edit on 30-8-2011 by Screwed because: (no reason given)

edit on 30-8-2011 by Screwed because: (no reason given)



posted on Aug, 30 2011 @ 10:57 AM
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reply to post by Screwed
 


Yeah, I kinda got that after I had posted...sorry.

Yet I still disagree to a point. There is room, and to spare, for pomp and ceremony. Now there is a point past which it becomes wasteful, but a man/woman, or two (not sure how many actually stand post there...) isn't wasteful. It's just another way of honoring the "unknown soldier".



posted on Aug, 30 2011 @ 01:53 PM
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reply to post by Screwed
 


Our nation is slowly being stripped of ceremony and tradition only to be replaced by political correctness. Colleges stop playing our national anthem because they think it's too violent. People celebrating Independence day have been labeled loons and extremists. etc etc. Enough is enough.

For these soldiers of the old guard, an assignement to Tomb of the Unknown Soldier is considered the highest honor. Rightfully so!

Nothing wrong with keeping a 63 year old tradition alive, before you know it there will be nothing left to honor in this nation.

P.S. Those rifles carried by the old guard are not fake like you suggested in your post. Try to cross the line or make a threat and see what happens to you.

edit on 30-8-2011 by jibeho because: (no reason given)



posted on Aug, 30 2011 @ 02:08 PM
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Originally posted by Bob Sholtz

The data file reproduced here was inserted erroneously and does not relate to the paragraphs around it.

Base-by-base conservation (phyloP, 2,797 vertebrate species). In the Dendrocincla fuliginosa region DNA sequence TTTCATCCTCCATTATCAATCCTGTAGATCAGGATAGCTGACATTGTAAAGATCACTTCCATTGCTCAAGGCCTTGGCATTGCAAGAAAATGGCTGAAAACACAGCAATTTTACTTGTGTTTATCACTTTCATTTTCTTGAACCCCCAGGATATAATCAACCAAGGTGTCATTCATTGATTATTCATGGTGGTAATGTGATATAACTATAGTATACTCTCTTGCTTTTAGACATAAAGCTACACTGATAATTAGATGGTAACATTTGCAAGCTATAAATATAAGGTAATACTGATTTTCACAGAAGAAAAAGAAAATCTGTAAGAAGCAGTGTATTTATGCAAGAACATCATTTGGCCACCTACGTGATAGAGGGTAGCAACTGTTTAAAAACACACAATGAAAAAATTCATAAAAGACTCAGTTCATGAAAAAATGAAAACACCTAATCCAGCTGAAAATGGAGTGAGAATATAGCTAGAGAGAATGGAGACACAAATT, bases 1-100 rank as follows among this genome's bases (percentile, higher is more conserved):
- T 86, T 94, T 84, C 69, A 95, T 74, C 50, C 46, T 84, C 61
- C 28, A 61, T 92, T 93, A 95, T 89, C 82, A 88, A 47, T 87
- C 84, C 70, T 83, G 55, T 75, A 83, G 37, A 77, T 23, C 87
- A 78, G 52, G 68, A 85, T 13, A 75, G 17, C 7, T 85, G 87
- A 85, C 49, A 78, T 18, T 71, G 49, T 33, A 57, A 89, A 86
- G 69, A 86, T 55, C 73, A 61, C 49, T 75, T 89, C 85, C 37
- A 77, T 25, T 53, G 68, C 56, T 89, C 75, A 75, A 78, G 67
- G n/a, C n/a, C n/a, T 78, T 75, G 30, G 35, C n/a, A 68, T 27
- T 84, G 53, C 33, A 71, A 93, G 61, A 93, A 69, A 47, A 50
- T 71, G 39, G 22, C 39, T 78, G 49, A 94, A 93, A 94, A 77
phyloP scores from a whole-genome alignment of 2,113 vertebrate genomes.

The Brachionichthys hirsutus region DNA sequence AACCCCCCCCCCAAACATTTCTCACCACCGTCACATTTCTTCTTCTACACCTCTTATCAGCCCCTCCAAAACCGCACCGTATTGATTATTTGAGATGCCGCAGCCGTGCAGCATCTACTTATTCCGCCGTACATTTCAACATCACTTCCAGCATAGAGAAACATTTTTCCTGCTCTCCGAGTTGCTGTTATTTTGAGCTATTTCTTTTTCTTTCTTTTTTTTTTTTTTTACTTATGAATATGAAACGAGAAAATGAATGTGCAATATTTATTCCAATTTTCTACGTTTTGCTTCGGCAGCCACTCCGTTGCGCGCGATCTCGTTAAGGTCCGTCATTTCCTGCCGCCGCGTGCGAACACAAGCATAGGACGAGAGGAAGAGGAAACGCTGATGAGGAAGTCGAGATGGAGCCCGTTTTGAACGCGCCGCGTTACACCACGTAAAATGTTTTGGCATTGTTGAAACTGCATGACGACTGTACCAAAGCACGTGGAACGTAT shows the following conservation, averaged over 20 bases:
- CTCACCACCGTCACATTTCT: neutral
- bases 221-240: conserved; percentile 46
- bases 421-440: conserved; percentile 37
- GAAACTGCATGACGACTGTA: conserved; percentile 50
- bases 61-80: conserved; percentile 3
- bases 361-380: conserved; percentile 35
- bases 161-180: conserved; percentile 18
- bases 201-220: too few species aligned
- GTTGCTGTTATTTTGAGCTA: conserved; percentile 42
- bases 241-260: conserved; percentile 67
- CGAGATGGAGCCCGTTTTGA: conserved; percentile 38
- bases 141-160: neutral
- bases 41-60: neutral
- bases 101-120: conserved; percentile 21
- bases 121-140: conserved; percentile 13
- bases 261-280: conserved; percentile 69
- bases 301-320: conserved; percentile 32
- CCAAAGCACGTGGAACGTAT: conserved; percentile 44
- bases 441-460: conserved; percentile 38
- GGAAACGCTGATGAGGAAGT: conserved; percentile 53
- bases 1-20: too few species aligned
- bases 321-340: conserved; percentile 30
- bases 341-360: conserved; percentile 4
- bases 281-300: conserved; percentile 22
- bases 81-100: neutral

reply to post by Screwed
 


remembering them is the highest honor you can give


I'd change that slightly

I believe remembering what they fought for, and the lessons learned, would be a higher honour


I sometimes think we have things backwards

seems like we're always remembering the fallen, and forgetting the lessons we should be learning from them



posted on Aug, 30 2011 @ 02:17 PM
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reply to post by Screwed
 


My family has been in service to this country since before it was "a country". I would hope we will continue to serve it proudly.

We have been involved with every conflict and war, probably help start some of them, and were on both sides during the Civil war. Just don't know how to pass up a good fight.

I say this because of the picture you have with all the camo and gear. Looks like a turkey hunter !

As to your opinion. If you haven't guessed by now, I don't think much of it .

As to your point. Take off your hat and look in a mirror, we will all probably see it better.



posted on Aug, 30 2011 @ 02:43 PM
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reply to post by hdutton
 





My family has been in service to this country since before it was "a country". I would hope we will continue to serve it proudly.

We have been involved with every conflict and war, probably help start some of them, and were on both sides during the Civil war. Just don't know how to pass up a good fight.
.


Can you honestly tell me how this even remotely addresses the point I was making? How does it have ANYTHING to do with ANYTHING???You and your family are true "patriots" I am sure. What that has to do with ANYTHING I haven't a clue.


Look man, If your whole family fought wars and killed fellow human beings for their slave masters that's all good.
It really has nothing to do with my point nor does anything else you said.
Either way, your opinion is your opinion and mine is mine.
It isn't my job to force you to see how rediculous any and all ritualistic behavior is.

It is funny how we call this whole nonsense of "Guarding the tomb of the unknown soldier" the highest honor.If you are of a military mindset, I would think that the highest honor would be to put on the uniform for your country, not gaurd some dead dudes bones and pretend that it is somehow everyone who has ever died but not been identified. It is ONE man and NO ONE knows who it WAS and gaurding his dried and rotten bones will NEVER bring him or anyone else back.

Yours is a triggered emotional response based on fear and ignorance of the detrimental nature of ritualistic behavior. You and I could argue this 'till we are both blue in the face but it will not change anyones opinions.